This quote came in my email this morning:
I looked at those words a long time, and then I played around to make an image while I thought about them.
I do often have great hopes. Hey, I got out of bed this morning, and only on hope. We can mix in a lot of duty, but hope in seeing a beautiful morning and for a good cup of tea got me up.
But do I entertain hopes?
Went to the Merriam-Webster Dictionary site to get clear on the word entertain. I learned that a basic meaning of the word entertain is to maintain. (Well, well, that gives an enlightenment.) Another to show hospitality. Being a southern woman, I am well acquainted with the term hospitality.
It is true. I’m usually not hospitable to hope. I certainly don’t maintain it on any sort of regular basis. My attitude toward hope is more or less: “Oh, so glad to see you. Let me give you a big hug. I don’t know, though…I’m sorry, I just can’t quite believe you. Yes, I know you are lying, that is it, just don’t fool me, and I’m too busy for this stuff anyway.” So I drop hope like a hot potato, and then have to scramble around to find it again, but being distrustful, I am rude to it, dismissive, critical, and off hope flies again.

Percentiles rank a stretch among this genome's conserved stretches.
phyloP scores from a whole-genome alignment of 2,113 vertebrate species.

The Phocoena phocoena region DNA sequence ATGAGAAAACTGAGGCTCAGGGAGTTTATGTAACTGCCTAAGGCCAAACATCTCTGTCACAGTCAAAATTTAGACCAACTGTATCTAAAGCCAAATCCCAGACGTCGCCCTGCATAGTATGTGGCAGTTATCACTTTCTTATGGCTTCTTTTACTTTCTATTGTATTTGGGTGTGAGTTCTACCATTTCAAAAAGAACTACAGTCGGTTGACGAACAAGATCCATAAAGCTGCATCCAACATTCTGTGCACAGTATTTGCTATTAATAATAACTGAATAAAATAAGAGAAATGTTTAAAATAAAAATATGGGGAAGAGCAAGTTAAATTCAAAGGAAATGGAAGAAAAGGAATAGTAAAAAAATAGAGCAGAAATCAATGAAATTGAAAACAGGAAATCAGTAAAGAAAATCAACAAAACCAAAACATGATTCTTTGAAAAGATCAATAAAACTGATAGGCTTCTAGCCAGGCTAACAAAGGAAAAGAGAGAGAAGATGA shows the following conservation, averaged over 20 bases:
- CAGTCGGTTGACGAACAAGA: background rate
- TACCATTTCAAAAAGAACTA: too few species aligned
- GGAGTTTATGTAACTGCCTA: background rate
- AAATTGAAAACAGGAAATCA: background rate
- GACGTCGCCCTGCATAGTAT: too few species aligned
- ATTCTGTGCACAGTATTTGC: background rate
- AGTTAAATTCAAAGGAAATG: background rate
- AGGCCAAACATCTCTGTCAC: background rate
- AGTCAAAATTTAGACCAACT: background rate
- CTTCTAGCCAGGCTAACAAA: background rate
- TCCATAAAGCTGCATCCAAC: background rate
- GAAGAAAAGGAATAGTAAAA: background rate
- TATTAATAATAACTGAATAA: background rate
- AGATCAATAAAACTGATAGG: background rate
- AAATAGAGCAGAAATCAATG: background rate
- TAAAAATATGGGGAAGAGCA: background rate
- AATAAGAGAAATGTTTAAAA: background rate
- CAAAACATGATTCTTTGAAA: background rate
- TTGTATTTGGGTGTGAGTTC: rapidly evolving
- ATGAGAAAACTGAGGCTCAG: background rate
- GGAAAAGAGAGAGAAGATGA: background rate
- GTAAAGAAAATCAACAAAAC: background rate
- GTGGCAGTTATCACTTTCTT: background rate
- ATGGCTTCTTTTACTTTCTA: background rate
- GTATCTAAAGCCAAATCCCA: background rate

Robert Frost’s quote gives the idea that one can welcome hope in and feed it and enjoy it, and that to do so is a choice. Always. See that word always? And the word great. He didn’t mess around.
Robert Frost saw publication of over thirty-two volumes of his poetry, and he also wrote plays, and taught at Amherst. That is just a little bit of what he did. To do all of that, he must have had a lot of hopes, certainly great hopes. I believe entertaining hopes must have been his nature.
Think I’ll enjoy entertaining great hopes today. And tomorrow, and the day after that, until it is a more steady habit. Already just writing about it, I feel I’ve been greatly entertaining it. I am curious now to see what happens in my life.
Enjoy your day of entertaining hope.